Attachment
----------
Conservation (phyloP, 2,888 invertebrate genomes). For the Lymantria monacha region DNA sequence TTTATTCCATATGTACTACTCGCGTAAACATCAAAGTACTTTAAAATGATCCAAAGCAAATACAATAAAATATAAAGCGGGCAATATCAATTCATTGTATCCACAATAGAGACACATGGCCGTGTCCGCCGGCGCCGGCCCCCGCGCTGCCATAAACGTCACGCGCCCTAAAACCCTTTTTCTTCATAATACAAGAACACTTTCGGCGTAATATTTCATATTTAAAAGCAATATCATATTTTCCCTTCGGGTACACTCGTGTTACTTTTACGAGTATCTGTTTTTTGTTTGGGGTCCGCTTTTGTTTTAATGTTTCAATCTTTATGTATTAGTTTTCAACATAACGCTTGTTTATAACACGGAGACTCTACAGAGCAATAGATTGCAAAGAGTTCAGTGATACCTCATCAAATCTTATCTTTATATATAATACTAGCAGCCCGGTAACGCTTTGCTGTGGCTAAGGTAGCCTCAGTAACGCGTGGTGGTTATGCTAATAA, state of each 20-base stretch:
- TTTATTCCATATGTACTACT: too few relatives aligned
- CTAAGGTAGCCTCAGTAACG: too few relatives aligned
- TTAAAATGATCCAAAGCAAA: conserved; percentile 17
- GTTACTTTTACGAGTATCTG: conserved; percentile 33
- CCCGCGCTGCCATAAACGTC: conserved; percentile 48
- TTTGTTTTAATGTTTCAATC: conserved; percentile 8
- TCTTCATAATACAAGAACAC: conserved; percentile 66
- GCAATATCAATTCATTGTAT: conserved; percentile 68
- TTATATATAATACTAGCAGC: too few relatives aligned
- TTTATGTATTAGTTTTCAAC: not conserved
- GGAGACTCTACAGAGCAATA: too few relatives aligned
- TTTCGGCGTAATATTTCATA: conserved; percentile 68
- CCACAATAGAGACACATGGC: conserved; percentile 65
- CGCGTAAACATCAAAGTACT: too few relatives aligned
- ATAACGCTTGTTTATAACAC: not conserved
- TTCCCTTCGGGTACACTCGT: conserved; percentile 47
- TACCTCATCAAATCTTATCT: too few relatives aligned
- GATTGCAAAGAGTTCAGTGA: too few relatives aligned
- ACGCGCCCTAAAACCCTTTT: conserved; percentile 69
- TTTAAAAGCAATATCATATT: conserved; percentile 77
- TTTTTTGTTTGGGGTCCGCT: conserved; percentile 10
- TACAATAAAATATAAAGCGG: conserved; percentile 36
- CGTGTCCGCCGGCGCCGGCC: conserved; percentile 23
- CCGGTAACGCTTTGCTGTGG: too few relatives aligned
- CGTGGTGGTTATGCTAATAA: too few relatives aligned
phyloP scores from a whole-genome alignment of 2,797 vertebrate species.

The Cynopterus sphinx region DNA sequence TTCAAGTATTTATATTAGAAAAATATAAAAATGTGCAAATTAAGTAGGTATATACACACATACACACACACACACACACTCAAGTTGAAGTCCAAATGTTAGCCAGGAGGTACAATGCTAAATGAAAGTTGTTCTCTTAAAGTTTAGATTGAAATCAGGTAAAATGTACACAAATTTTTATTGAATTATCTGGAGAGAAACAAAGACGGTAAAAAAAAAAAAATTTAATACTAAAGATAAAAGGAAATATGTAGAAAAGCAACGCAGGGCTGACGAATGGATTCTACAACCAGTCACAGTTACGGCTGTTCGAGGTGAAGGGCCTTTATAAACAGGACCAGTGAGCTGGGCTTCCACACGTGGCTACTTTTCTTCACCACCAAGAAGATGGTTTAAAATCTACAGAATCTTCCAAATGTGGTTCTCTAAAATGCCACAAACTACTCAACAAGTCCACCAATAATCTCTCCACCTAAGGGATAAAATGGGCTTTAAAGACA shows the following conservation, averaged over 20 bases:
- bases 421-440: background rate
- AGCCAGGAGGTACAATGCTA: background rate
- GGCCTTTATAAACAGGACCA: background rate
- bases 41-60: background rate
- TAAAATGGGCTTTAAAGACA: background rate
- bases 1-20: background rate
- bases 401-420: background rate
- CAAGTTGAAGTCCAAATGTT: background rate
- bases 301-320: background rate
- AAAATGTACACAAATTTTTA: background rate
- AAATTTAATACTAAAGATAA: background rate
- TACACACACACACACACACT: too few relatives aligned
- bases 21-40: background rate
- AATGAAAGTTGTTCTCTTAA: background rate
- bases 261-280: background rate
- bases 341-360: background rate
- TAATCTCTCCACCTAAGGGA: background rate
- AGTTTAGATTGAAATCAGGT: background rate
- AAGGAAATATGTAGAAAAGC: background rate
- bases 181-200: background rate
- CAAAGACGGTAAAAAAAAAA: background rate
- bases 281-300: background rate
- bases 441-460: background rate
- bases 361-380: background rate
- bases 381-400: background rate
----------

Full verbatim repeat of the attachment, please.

Conservation (phyloP, 2,888 invertebrate genomes). For the Lymantria monacha region DNA sequence TTTATTCCATATGTACTACTCGCGTAAACATCAAAGTACTTTAAAATGATCCAAAGCAAATACAATAAAATATAAAGCGGGCAATATCAATTCATTGTATCCACAATAGAGACACATGGCCGTGTCCGCCGGCGCCGGCCCCCGCGCTGCCATAAACGTCACGCGCCCTAAAACCCTTTTTCTTCATAATACAAGAACACTTTCGGCGTAATATTTCATATTTAAAAGCAATATCATATTTTCCCTTCGGGTACACTCGTGTTACTTTTACGAGTATCTGTTTTTTGTTTGGGGTCCGCTTTTGTTTTAATGTTTCAATCTTTATGTATTAGTTTTCAACATAACGCTTGTTTATAACACGGAGACTCTACAGAGCAATAGATTGCAAAGAGTTCAGTGATACCTCATCAAATCTTATCTTTATATATAATACTAGCAGCCCGGTAACGCTTTGCTGTGGCTAAGGTAGCCTCAGTAACGCGTGGTGGTTATGCTAATAA, state of each 20-base stretch:
- TTTATTCCATATGTACTACT: too few relatives aligned
- CTAAGGTAGCCTCAGTAACG: too few relatives aligned
- TTAAAATGATCCAAAGCAAA: conserved; percentile 17
- GTTACTTTTACGAGTATCTG: conserved; percentile 33
- CCCGCGCTGCCATAAACGTC: conserved; percentile 48
- TTTGTTTTAATGTTTCAATC: conserved; percentile 8
- TCTTCATAATACAAGAACAC: conserved; percentile 66
- GCAATATCAATTCATTGTAT: conserved; percentile 68
- TTATATATAATACTAGCAGC: too few relatives aligned
- TTTATGTATTAGTTTTCAAC: not conserved
- GGAGACTCTACAGAGCAATA: too few relatives aligned
- TTTCGGCGTAATATTTCATA: conserved; percentile 68
- CCACAATAGAGACACATGGC: conserved; percentile 65
- CGCGTAAACATCAAAGTACT: too few relatives aligned
- ATAACGCTTGTTTATAACAC: not conserved
- TTCCCTTCGGGTACACTCGT: conserved; percentile 47
- TACCTCATCAAATCTTATCT: too few relatives aligned
- GATTGCAAAGAGTTCAGTGA: too few relatives aligned
- ACGCGCCCTAAAACCCTTTT: conserved; percentile 69
- TTTAAAAGCAATATCATATT: conserved; percentile 77
- TTTTTTGTTTGGGGTCCGCT: conserved; percentile 10
- TACAATAAAATATAAAGCGG: conserved; percentile 36
- CGTGTCCGCCGGCGCCGGCC: conserved; percentile 23
- CCGGTAACGCTTTGCTGTGG: too few relatives aligned
- CGTGGTGGTTATGCTAATAA: too few relatives aligned
phyloP scores from a whole-genome alignment of 2,797 vertebrate species.

The Cynopterus sphinx region DNA sequence TTCAAGTATTTATATTAGAAAAATATAAAAATGTGCAAATTAAGTAGGTATATACACACATACACACACACACACACACTCAAGTTGAAGTCCAAATGTTAGCCAGGAGGTACAATGCTAAATGAAAGTTGTTCTCTTAAAGTTTAGATTGAAATCAGGTAAAATGTACACAAATTTTTATTGAATTATCTGGAGAGAAACAAAGACGGTAAAAAAAAAAAAATTTAATACTAAAGATAAAAGGAAATATGTAGAAAAGCAACGCAGGGCTGACGAATGGATTCTACAACCAGTCACAGTTACGGCTGTTCGAGGTGAAGGGCCTTTATAAACAGGACCAGTGAGCTGGGCTTCCACACGTGGCTACTTTTCTTCACCACCAAGAAGATGGTTTAAAATCTACAGAATCTTCCAAATGTGGTTCTCTAAAATGCCACAAACTACTCAACAAGTCCACCAATAATCTCTCCACCTAAGGGATAAAATGGGCTTTAAAGACA shows the following conservation, averaged over 20 bases:
- bases 421-440: background rate
- AGCCAGGAGGTACAATGCTA: background rate
- GGCCTTTATAAACAGGACCA: background rate
- bases 41-60: background rate
- TAAAATGGGCTTTAAAGACA: background rate
- bases 1-20: background rate
- bases 401-420: background rate
- CAAGTTGAAGTCCAAATGTT: background rate
- bases 301-320: background rate
- AAAATGTACACAAATTTTTA: background rate
- AAATTTAATACTAAAGATAA: background rate
- TACACACACACACACACACT: too few relatives aligned
- bases 21-40: background rate
- AATGAAAGTTGTTCTCTTAA: background rate
- bases 261-280: background rate
- bases 341-360: background rate
- TAATCTCTCCACCTAAGGGA: background rate
- AGTTTAGATTGAAATCAGGT: background rate
- AAGGAAATATGTAGAAAAGC: background rate
- bases 181-200: background rate
- CAAAGACGGTAAAAAAAAAA: background rate
- bases 281-300: background rate
- bases 441-460: background rate
- bases 361-380: background rate
- bases 381-400: background rate